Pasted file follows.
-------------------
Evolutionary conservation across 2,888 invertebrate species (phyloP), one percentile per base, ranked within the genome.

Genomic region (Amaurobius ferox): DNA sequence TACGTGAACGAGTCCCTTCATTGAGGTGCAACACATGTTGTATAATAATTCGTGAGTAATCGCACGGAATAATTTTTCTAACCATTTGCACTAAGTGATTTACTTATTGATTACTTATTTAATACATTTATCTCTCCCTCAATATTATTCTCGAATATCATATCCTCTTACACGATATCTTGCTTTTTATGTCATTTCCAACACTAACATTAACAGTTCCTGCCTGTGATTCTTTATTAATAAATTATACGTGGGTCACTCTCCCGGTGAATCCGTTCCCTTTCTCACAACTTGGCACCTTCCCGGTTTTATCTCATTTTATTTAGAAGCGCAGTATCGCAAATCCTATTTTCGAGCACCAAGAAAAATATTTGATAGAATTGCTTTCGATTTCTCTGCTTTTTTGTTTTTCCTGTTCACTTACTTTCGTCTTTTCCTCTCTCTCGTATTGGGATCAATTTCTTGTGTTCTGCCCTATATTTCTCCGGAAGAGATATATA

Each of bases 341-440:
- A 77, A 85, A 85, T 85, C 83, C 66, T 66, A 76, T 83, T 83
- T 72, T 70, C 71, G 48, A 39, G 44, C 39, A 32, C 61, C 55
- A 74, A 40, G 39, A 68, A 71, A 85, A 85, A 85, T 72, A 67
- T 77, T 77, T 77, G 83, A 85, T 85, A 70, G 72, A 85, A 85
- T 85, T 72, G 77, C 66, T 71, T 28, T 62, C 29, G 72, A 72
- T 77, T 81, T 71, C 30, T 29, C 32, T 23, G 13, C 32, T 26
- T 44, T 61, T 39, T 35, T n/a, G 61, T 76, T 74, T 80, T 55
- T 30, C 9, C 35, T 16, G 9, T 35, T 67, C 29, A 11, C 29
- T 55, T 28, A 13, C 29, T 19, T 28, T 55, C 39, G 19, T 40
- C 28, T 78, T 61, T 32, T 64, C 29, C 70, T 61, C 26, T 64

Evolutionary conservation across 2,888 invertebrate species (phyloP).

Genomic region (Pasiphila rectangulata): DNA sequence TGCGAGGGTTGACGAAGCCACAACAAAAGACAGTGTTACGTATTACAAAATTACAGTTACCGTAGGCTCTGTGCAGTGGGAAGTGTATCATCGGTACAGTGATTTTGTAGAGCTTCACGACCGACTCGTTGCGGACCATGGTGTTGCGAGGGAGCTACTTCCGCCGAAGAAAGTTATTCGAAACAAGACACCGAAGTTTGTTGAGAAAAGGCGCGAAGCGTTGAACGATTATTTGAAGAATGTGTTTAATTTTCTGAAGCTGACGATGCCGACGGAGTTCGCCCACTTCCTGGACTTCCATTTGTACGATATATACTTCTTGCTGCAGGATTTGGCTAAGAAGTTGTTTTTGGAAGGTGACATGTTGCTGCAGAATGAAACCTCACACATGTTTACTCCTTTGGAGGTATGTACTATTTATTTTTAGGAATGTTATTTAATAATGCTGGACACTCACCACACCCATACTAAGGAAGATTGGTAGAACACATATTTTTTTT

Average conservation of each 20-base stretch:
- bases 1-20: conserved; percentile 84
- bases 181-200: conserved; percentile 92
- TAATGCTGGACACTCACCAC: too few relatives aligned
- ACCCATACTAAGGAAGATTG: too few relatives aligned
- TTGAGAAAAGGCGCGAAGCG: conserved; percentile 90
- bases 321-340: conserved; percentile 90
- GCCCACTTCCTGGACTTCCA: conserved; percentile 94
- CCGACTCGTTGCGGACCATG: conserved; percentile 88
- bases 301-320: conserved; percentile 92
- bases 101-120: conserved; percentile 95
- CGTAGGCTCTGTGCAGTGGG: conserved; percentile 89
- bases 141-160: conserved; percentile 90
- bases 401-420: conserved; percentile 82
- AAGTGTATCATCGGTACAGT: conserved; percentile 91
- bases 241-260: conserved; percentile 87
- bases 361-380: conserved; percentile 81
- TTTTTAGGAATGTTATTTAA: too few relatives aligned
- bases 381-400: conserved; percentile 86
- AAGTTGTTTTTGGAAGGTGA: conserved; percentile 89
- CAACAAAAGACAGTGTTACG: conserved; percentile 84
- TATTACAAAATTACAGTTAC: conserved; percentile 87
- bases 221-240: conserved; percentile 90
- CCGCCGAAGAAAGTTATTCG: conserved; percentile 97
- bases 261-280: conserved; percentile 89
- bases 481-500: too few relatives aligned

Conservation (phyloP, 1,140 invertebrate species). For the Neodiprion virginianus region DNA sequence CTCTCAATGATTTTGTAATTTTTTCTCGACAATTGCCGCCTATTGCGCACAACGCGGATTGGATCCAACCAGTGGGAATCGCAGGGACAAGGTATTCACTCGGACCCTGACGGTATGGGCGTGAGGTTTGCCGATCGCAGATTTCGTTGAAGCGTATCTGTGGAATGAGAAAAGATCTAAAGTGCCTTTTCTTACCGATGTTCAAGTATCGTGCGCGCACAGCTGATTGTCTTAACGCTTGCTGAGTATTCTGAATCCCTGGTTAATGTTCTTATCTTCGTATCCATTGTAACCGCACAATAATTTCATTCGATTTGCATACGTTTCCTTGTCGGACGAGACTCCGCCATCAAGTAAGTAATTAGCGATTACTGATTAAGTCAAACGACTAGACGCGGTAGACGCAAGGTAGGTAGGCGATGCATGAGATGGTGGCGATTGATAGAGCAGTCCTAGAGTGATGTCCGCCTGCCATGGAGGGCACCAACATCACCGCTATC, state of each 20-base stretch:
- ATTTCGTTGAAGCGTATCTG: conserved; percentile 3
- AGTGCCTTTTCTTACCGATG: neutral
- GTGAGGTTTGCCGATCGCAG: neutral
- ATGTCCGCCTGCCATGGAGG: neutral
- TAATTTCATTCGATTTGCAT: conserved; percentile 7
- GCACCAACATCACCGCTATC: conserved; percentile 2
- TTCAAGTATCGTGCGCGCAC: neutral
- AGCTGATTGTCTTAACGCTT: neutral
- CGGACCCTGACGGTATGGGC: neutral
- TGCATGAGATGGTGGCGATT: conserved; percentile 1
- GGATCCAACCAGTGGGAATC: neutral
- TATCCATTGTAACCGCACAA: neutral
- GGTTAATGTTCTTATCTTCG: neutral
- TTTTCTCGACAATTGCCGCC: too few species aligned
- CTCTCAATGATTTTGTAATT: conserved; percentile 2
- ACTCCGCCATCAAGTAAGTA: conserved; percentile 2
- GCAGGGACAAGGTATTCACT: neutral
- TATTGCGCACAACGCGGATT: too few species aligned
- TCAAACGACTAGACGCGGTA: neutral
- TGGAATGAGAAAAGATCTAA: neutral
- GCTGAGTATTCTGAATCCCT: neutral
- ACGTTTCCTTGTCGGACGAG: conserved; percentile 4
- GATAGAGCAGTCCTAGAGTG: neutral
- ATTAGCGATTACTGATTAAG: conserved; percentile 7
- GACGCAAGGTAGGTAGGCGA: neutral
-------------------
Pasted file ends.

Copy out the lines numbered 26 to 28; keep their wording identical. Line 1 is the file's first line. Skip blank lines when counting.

- bases 101-120: conserved; percentile 95
- CGTAGGCTCTGTGCAGTGGG: conserved; percentile 89
- bases 141-160: conserved; percentile 90